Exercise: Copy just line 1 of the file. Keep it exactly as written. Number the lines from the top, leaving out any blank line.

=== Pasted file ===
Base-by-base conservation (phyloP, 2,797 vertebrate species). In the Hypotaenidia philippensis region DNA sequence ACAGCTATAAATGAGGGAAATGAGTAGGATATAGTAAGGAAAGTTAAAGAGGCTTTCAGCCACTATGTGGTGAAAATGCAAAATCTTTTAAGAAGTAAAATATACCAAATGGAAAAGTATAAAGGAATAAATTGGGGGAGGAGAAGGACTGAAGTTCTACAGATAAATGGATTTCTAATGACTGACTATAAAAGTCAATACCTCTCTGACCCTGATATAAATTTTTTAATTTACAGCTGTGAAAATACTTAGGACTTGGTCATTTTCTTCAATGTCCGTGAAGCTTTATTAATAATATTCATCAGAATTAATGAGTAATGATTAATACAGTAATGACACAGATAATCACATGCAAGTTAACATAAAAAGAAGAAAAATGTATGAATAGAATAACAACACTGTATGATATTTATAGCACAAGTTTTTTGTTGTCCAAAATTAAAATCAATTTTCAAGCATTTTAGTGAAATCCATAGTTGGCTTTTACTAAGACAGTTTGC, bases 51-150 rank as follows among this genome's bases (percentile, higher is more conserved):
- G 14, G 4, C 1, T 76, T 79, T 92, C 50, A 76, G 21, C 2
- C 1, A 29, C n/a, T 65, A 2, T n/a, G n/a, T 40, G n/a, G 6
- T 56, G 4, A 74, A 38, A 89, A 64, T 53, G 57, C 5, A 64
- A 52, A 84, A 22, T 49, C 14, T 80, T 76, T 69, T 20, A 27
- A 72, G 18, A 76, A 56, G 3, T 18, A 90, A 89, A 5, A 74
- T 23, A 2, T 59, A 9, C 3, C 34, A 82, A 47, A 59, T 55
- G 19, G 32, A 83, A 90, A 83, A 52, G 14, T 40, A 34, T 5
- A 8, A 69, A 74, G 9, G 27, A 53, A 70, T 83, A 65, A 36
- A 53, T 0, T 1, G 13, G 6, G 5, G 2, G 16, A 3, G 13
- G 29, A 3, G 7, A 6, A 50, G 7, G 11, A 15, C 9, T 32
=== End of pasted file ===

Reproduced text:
Base-by-base conservation (phyloP, 2,797 vertebrate species). In the Hypotaenidia philippensis region DNA sequence ACAGCTATAAATGAGGGAAATGAGTAGGATATAGTAAGGAAAGTTAAAGAGGCTTTCAGCCACTATGTGGTGAAAATGCAAAATCTTTTAAGAAGTAAAATATACCAAATGGAAAAGTATAAAGGAATAAATTGGGGGAGGAGAAGGACTGAAGTTCTACAGATAAATGGATTTCTAATGACTGACTATAAAAGTCAATACCTCTCTGACCCTGATATAAATTTTTTAATTTACAGCTGTGAAAATACTTAGGACTTGGTCATTTTCTTCAATGTCCGTGAAGCTTTATTAATAATATTCATCAGAATTAATGAGTAATGATTAATACAGTAATGACACAGATAATCACATGCAAGTTAACATAAAAAGAAGAAAAATGTATGAATAGAATAACAACACTGTATGATATTTATAGCACAAGTTTTTTGTTGTCCAAAATTAAAATCAATTTTCAAGCATTTTAGTGAAATCCATAGTTGGCTTTTACTAAGACAGTTTGC, bases 51-150 rank as follows among this genome's bases (percentile, higher is more conserved):